RIDGELAND, S.C. — Garrick Higgo’s day began with a call from South African golfing great Gary Player. It ended in triumph just like so many of Player’s Sundays did in his Hall of Fame career.
“It’s amazing,” Higgo said. “I just stayed patient all week.”
Indeed, with a steady-and-sure approach, the 22-year-old Higgo won the Palmetto Championship at Congaree for his first career victory on the PGA Tour, taking the tournament after leader Chesson Hadley squandered a 2-shot lead with bogeys on his final three holes.
The 85-year-old Player told his rising, young countryman not to worry about trailing leader Hadley by 6 shots starting the final round.
“He’d told me he’s done it before, won quite a few times from 6 behind, 7 behind,” Higgo recalled. “Just try and do your thing and stay up there. You don’t know what can happen.”
Player was right as Higgo remained patient throughout — and made sure to take advantage when opportunities arose.
The left-hander did that with a closing 3-under 68 — his fourth round in the 60s this week — charged by an eagle on the par-5 12th hole and a birdie on the 14th to reach 11 under, the winning score.
Higgo kept himself in position on the challenging 17th hole, rolling in a 10-foot par save after not hitting the fairway on his first two shots.
Higgo sensed the moment was his if he could sink the putt. “I had a good feeling on that,” he said with smile.
He also benefited from a late collapse by Hadley, who held the lead after the second and third rounds. Hadley, seeking his first tour win since 2014, was still ahead by 2 shots starting the 16th hole. But a wayward tee shot led to a bogey there and he failed to get up and down on the 17th and 18th holes to give away the win.
Hadley finished with a 75 after rounds of 65-66-68.
“I can only imagine what it looked like on TV because it looked freaking awful from my view,” he said. “I just didn’t have it today. It was bad and (I’ve) got to do better and I will.”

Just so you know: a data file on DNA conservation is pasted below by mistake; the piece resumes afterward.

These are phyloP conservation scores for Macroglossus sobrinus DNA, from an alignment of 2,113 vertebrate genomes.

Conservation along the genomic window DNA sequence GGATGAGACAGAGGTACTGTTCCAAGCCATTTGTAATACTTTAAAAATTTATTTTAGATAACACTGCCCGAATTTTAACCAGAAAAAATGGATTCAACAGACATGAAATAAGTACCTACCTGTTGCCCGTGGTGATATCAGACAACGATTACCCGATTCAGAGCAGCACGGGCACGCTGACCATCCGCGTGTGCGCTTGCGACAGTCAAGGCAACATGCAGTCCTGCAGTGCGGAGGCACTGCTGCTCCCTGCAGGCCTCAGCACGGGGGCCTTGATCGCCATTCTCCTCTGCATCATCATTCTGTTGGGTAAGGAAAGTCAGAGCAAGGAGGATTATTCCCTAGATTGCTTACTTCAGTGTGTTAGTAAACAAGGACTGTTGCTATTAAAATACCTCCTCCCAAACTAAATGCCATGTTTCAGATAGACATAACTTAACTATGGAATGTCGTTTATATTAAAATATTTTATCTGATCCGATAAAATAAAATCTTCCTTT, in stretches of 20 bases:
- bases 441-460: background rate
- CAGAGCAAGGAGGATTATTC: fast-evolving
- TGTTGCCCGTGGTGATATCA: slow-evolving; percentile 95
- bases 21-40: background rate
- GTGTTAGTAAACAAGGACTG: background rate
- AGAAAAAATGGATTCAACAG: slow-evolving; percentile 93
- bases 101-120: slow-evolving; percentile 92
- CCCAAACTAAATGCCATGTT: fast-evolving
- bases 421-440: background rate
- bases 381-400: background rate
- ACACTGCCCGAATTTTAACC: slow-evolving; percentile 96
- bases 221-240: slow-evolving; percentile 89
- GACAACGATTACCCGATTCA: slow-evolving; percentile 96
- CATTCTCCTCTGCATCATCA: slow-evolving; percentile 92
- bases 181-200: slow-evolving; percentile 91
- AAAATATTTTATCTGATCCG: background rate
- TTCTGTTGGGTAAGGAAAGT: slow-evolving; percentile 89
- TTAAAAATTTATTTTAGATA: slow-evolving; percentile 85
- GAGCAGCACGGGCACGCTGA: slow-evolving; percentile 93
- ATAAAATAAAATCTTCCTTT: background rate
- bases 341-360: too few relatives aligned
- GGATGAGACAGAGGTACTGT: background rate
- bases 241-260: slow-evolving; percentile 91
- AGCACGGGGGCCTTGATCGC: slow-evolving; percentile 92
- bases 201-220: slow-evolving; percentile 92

Player later posted his congratulations to Higgo on social media. Player called it “one of the most enjoyable things for me to witness in my career. He is without a doubt the most humble, well-mannered young man that you could wish to meet. Watch this space, big things to come!”
Higgo had won twice on the European Tour in the Canary Islands before playing in the PGA Championship on Kiawah Island, where he tied for 64th. He’ll head West to Torrey Pines for the U.S. Open next week.
After that, Higgo thinks he’ll likely fulfill his dream of playing regularly on the PGA Tour. His win makes him exempt through the 2023 season. He also earned $1.314 million for the career-altering victory.
“So at the moment, I’ll focus on that, see if I can keep going,” he said.
Hadley fell into a tie for second at 10 under with Hudson Swafford (66), Doc Redman (67), Jhonattan Vegas (67), Tyrrell Hatton (68) and Bo Van Pelt (68).
When Higgo tapped in for par on the 18th, he headed off to wait for a potential playoff. Turns out, he didn’t need the extra reps as Hadley missed a 10-footer for par to give the rising young player his first signature win.
Higgo took off his sunglasses and grinned when told of his victory, then hugged his caddie to celebrate.
Top-ranked Dustin Johnson made a run at the top late in the round, coming within a shot of Hadley after birdies on the 10th, 12th and 13th holes. His chances ended with a triple bogey on the 16th hole and he finished with a 70 to tie for 10th.
Van Pelt made birdie on the 15th to get to 12 under, then gave it right back with a bogey on No. 16.
Swafford came close to playing next week at the U.S. Open. A win at Congaree Golf Club would’ve meant a cross-country flight to Torrey Pines. He got within 2 shots of the lead before finishing tied for fourth.
The tournament at Congaree filled in for the RBC Canadian Open, which was canceled for a second straight year due to COVID-19.
The run capped an unprecedented stretch of golf in the Palmetto State.
It began in April with Stewart Cink winning his third RBC Heritage title at Harbour Town Golf Links and continued last month with 50-year-old “Lefty,” Phil Mickelson, becoming the oldest major winner at the PGA Championship on Kiawah Island.
And now, another lefty in Higgo brands himself a future star with his first win on tour.